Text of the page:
Oil traders getting wary of proposed production freezes by OPEC and others

Bloomberg/Fuel Fix:
One of the world’s biggest commodities traders doubts oil producers will be able to agree on curbing output to pull up prices.

While it’s “easier” to have talks on freezing supplies now than it was at a meeting in Doha earlier this year, a deal is unlikely at a gathering in Algiers later this month, said David Fyfe, Gunvor Group Ltd.’s head of market research and analysis. Producers have pledged to discuss measures to help the market, but Saudi Arabia has said it sees no need to limit oil output and Russia expressed doubt that a cap is needed.

“There won’t be an agreement but it does no harm to keep talking about this because that itself is price supportive,” Fyfe said at the Asia Pacific Petroleum Conference in Singapore on Wednesday. “Of course, there’s a risk of crying wolf. But at some stage it’s the law of diminishing returns when you keep talking about a production agreement and not actually reach one.”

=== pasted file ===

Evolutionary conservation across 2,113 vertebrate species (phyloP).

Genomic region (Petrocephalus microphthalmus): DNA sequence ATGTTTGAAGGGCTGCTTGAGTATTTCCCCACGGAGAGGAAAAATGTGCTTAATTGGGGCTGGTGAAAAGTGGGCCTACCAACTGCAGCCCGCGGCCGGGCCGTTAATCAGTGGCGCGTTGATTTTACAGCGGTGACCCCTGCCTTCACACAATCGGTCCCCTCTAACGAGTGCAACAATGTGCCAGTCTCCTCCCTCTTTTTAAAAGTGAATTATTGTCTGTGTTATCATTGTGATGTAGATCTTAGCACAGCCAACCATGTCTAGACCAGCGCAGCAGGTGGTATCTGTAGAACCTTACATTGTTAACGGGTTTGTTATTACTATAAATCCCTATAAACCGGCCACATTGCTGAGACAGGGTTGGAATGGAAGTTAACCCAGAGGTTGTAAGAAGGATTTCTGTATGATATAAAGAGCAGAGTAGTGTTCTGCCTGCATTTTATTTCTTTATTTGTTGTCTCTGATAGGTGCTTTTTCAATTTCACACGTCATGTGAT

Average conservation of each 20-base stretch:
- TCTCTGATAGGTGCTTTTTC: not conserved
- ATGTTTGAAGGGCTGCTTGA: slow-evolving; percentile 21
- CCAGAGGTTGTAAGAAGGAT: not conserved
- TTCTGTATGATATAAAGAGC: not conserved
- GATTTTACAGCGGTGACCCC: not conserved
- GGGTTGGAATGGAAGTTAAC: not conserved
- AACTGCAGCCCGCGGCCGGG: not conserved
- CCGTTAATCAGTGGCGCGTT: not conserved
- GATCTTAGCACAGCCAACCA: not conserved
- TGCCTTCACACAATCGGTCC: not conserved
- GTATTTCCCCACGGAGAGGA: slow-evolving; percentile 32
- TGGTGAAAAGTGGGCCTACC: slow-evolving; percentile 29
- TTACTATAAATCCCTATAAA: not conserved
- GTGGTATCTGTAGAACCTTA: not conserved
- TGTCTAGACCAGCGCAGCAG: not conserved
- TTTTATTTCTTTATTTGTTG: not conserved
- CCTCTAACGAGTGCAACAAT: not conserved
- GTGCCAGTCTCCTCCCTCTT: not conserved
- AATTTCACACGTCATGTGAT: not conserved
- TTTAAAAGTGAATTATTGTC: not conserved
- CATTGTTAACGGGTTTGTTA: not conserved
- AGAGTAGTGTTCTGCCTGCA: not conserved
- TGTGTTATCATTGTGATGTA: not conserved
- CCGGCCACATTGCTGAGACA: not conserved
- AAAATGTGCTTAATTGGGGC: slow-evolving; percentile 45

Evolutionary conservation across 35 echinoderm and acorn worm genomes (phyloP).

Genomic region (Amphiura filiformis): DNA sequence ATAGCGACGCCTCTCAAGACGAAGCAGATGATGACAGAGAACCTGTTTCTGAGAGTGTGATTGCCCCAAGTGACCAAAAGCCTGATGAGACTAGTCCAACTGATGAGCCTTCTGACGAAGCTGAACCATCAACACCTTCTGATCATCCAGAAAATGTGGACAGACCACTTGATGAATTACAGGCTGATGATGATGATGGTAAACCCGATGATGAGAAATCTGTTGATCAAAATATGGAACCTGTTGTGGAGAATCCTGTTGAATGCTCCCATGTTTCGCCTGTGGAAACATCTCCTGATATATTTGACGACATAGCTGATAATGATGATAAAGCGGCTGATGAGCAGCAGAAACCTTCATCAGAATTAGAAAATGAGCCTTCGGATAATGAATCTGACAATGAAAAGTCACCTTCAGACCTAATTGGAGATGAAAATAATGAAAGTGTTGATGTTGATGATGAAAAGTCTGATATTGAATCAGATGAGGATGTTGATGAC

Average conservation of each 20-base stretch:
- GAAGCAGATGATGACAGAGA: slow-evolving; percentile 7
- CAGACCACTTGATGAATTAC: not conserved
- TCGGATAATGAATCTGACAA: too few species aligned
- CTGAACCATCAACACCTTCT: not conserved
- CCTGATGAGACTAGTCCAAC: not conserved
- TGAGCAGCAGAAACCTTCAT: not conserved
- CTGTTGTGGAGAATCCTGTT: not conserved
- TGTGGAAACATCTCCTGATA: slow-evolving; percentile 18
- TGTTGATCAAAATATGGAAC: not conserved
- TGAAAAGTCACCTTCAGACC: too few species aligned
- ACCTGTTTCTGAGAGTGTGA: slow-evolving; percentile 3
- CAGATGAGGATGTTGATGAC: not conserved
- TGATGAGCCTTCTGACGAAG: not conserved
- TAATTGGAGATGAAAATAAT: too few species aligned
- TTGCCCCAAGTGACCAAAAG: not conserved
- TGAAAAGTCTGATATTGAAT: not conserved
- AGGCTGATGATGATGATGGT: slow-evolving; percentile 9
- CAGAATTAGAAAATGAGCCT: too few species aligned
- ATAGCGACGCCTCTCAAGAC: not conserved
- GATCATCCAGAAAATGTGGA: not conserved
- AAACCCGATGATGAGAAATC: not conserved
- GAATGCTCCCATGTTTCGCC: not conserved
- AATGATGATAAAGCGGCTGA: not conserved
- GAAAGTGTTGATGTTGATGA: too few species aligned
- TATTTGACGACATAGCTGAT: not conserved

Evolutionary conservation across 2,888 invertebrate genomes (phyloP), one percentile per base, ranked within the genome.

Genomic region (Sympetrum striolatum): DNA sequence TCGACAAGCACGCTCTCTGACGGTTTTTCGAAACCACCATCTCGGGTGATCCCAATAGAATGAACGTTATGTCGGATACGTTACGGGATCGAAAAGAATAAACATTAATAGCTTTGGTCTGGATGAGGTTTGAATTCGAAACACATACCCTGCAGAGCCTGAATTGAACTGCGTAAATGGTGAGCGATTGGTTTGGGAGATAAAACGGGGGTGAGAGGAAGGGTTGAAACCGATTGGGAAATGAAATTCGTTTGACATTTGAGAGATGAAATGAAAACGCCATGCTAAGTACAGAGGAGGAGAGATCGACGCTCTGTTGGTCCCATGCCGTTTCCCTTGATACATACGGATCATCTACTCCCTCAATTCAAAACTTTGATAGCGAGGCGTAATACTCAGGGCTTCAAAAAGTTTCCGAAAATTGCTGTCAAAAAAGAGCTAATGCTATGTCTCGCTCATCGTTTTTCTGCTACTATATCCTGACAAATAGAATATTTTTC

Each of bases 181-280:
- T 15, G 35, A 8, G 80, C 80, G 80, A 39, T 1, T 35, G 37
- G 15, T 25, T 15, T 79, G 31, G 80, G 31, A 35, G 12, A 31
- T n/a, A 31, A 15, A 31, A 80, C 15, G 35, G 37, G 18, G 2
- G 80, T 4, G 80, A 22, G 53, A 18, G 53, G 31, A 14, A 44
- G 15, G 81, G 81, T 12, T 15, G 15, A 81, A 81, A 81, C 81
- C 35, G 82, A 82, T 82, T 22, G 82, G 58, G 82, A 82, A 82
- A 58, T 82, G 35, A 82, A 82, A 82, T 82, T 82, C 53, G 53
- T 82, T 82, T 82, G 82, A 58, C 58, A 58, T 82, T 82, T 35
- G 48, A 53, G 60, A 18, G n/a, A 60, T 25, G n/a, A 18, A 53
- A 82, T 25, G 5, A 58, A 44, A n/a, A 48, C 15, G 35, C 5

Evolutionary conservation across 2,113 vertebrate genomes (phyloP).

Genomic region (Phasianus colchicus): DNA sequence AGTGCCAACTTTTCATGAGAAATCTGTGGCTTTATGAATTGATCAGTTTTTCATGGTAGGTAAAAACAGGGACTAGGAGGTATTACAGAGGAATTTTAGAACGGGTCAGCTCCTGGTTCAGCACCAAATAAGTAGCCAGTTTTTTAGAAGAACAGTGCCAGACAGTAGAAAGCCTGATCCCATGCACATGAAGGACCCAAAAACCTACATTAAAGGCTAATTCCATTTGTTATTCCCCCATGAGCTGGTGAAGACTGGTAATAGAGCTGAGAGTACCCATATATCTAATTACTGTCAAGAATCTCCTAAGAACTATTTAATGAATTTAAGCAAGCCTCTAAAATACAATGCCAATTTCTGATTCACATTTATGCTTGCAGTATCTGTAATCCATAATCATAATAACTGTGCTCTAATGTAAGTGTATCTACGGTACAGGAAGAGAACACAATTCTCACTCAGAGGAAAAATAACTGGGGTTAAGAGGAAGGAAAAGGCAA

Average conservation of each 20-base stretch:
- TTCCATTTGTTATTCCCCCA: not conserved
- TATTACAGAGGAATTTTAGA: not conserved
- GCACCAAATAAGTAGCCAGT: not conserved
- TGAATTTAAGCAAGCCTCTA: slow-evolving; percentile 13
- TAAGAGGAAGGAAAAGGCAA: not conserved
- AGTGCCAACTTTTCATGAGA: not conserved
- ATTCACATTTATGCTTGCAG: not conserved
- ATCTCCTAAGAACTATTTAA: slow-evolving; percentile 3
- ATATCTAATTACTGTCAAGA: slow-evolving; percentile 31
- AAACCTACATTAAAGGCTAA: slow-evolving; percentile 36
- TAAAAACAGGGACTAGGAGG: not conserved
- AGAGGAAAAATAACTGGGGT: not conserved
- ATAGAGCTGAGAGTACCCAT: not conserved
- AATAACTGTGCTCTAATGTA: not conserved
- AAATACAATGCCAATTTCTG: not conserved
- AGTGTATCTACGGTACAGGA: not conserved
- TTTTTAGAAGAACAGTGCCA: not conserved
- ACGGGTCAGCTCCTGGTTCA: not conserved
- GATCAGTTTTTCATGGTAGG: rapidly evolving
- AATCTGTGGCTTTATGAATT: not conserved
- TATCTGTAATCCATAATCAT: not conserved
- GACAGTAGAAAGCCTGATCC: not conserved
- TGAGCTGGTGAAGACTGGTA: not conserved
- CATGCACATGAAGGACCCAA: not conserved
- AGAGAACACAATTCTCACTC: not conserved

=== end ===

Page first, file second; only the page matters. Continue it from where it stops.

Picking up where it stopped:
Crude has jumped more than 10 percent since early August amid speculation that global producers will be able to reach an international agreement to cap output and shrink a global glut. Still, Iran’s desire to boost supplies to levels before international sanctions were imposed on it, as well as a lack of clarity from others such as Saudi Arabia and Russia on how a deal may be structured is making analysts skeptical. A previous proposal that had also boosted prices earlier this year ended without an accord at an April meeting.

A freeze in output by the Organization of Petroleum Exporting Countries would do nothing to oil prices, Christof Ruehl, the global head of research at Abu Dhabi Investment Authority, said at APPEC in Singapore on Wednesday. A cut in production is necessary to change prices, he said.
OPEC and Russia have yet to come to grips with the reality that the US domestic production has replaced much of the export markets on the world stage.  There attempts to drive the US back into becoming a major importer again have utterly failed.  They are now seeing the US producers as competitors for not just the US business but also as sellers in the world markets.

It is going to take more than jawboning to change that dynamic and the traders will only levitate the market so long on the pronouncements of a future freeze.


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